Rumi and racism.
I have been a long-time lover&fan of the life & work of the great Muslim mystic Jalaluddin Rumi. I love his work, his philosophy. I have watched the zikr ritual of his tariqa (a.ka. the “whirling dervishes”) many times.
Sadly enough, his work wasn’t free of racism, since he made quite a few racist remarks against black people. Even now, it hurts my heart to write this.
This is what I am talking about: “Or, as Rumi said:
On the Day when faces shall become white or black, Turk and Hindi shall become manifest (shall be clearly discerned) from among that company.
In the womb (of this world) Hindoo and Turk are not distinguishable, (but) when each is born (into the next world) he (the seer) sees that each is miserable or glorious (according to his spiritual nature).
Rumi used stock images for different nationalities, used by Persian poets for several centuries before his time. These stereotypes might be be racist if used, for example, in a political speech. But the use of such in spiritual poetry is different, because an essential quality of poetry is that it evokes multiple feelings and interpretations from multiple listeners or readers. Rumi primarily uses them in a symbolic way. Here, the smiling black man symbolizes the faith-rejecting sinner who is pleased with himself–yet unaware of his coming disgrace on the Day of Judgment.
“The Hindu is usually described as lowly and ugly. The zanji, Negro, blackfaced like him, is generally a model of spiritual happiness (the cheerfulness of the Negroes was mentioned in many a book and verse as early as Abbasid times). In spite of his black face, he is smiling and apparently happy –an idea which Sanâ’î has used to interpret the inner meaning of the Prophetic tradition according to which ‘Poverty is blackness of the face.’ Rumi is slightly more critical and thinks that such happiness as experienced by the Negro lasts only as long as the superficial person does not see his own face in the mirror …. While the Turks, Hindus, and Zanji’s belong to the general stock of classical Persian imagery, the Europeans are of course not too often mentioned as a poetical topos…”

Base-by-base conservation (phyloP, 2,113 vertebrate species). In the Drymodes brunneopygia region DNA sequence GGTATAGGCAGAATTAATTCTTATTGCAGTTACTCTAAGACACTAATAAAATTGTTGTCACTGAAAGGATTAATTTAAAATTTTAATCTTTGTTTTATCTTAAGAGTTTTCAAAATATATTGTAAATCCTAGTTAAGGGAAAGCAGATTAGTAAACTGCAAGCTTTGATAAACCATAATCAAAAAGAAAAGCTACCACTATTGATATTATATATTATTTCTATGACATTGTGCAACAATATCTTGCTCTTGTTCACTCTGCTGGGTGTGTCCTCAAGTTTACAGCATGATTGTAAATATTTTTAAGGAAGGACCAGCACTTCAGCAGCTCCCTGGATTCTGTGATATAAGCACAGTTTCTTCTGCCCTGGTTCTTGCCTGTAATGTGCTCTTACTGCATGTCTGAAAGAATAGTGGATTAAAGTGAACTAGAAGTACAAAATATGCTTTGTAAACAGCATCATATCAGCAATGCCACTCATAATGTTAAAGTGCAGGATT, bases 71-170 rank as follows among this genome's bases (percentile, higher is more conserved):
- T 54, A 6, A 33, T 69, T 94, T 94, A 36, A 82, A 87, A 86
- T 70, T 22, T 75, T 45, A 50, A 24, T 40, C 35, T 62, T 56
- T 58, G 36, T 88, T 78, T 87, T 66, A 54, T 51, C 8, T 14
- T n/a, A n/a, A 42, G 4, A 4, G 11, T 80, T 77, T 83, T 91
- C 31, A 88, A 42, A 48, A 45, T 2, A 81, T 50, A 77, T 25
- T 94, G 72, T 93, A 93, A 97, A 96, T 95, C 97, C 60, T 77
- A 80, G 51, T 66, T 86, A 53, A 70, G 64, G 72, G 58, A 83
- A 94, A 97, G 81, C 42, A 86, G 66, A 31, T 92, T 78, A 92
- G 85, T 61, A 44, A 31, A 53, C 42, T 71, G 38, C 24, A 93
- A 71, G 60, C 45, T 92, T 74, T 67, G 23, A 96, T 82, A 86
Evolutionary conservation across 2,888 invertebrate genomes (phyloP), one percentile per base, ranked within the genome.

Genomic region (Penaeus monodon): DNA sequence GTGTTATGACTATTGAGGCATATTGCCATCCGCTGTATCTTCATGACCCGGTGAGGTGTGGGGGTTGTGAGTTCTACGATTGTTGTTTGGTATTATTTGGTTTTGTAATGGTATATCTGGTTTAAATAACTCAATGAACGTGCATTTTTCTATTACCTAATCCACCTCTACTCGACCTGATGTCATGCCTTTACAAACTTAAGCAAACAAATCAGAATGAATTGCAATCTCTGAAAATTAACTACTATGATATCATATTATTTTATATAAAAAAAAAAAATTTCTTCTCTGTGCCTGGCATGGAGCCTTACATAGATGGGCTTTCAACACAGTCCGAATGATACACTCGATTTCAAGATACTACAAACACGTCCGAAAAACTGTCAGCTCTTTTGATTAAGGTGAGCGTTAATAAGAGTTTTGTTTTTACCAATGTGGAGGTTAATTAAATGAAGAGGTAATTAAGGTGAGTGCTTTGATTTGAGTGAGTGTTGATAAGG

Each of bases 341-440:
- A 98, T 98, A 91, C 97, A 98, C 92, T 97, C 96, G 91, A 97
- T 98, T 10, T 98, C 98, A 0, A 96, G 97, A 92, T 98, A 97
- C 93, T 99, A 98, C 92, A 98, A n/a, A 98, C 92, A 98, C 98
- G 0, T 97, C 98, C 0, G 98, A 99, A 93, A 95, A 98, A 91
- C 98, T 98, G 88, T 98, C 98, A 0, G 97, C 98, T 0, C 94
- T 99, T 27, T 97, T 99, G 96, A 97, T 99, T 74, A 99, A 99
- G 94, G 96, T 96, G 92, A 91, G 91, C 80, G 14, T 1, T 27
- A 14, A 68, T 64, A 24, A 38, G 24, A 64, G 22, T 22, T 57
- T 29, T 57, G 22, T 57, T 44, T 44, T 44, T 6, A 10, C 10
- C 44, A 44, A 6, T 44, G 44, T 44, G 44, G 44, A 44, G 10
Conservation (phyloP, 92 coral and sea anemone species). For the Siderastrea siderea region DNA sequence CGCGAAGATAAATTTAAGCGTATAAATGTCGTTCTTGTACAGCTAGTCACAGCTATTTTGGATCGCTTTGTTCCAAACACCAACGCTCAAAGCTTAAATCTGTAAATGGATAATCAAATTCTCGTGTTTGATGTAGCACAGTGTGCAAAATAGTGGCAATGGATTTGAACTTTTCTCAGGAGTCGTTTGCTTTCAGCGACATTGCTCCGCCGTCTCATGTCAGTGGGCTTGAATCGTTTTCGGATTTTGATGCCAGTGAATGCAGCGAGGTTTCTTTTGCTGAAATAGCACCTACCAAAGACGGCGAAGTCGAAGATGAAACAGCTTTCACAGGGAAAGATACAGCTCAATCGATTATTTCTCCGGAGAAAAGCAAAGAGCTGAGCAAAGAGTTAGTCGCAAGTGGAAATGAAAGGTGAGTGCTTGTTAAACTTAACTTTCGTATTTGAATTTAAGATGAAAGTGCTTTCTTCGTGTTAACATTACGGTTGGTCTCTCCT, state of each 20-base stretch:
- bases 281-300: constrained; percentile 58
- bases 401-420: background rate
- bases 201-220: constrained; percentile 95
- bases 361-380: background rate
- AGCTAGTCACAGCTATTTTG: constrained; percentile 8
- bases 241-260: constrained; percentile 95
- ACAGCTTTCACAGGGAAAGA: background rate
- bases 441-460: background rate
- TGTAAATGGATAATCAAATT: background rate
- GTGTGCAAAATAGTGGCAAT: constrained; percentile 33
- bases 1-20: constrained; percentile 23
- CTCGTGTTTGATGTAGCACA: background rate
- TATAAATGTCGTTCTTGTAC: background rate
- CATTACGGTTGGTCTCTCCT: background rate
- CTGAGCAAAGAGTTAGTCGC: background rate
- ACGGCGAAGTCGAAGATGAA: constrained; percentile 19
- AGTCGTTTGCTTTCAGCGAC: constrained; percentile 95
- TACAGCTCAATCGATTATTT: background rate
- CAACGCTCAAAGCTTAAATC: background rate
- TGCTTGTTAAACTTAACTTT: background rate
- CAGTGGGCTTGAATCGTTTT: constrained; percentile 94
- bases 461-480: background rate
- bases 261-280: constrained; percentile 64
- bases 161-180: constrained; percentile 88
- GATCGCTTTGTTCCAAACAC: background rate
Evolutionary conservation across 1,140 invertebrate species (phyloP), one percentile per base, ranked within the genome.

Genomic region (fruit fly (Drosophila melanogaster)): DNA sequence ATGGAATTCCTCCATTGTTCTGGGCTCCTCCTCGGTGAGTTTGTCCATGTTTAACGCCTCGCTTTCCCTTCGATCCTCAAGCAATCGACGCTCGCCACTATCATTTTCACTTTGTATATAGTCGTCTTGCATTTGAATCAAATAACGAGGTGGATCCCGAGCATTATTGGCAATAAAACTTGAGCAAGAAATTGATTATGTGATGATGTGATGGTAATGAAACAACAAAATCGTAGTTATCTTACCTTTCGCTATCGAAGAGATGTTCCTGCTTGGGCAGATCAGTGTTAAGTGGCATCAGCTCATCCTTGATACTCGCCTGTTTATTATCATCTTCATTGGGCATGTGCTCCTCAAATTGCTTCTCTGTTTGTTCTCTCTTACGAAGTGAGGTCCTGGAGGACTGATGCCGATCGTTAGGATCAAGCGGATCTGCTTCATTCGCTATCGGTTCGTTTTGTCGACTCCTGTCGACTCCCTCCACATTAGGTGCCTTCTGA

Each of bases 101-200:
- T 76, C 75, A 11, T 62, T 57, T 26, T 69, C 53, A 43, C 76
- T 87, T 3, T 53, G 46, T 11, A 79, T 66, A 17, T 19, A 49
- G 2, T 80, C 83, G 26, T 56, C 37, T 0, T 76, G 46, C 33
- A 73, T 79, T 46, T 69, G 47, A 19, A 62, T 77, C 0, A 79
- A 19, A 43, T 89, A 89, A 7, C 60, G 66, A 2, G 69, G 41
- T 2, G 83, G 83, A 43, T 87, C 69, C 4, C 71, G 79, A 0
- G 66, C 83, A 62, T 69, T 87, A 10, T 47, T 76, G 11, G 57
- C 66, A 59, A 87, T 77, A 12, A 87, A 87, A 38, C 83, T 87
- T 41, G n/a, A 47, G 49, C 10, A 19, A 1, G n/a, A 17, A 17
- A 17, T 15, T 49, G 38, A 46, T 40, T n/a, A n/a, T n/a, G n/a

–Annemarie Schimmel, “The Triumphal Sun,” p. 197
[*113] In such a (despicable) state (as has been described) thou wouldst fain live and be remembered: in blackness of face (shame and opprobrium), like a negro, thou art rejoicing.
The negro in (his) blackness is pleased (with himself), for he has (always) been a negro by birth and nature;
(But) he that (even) for a day is beloved and beautiful, if he become black, will seek to repair (the misfortune).
Thou hast given away a casket full of rubies and, like the negro, thou art rejoicing in thy blackness of face (disastrous plight).
–Masnavi 6: 1047
[*115] Like the negro who is happy and pleased, (for) he does not see his face, (though) others see it.”
“Rumi is Turk insofar as he belongs to the world of spirit, beyond the world of Hindu-like dark matter; but on the outward plane he knows not what he is…. More than once he has attested that: “I am sometimes Turk and sometimes Hindu, sometimes Rumi and sometimes Negro. O soul, from your image is my approval and my denial.” 
–*[106} Ghazal no. 1458
That Abyssinian negro became white as the full moon, and his night turned into bright day.
He became a Joseph in beauty and in coquetry: he (the Prophet) said to him, “Now go home and relate what has befallen thee.”
If you are a man (bound) for the Pilgrimage, seek a pilgrim (as your) companion, whether he be a Hindoo or a Turcoman or an Arab.
Do not look at his figure and colour, look at his purpose and intention.
If he is black, (yet) he is in accord with you: call him white, for (spiritually) his complexion is the same as yours.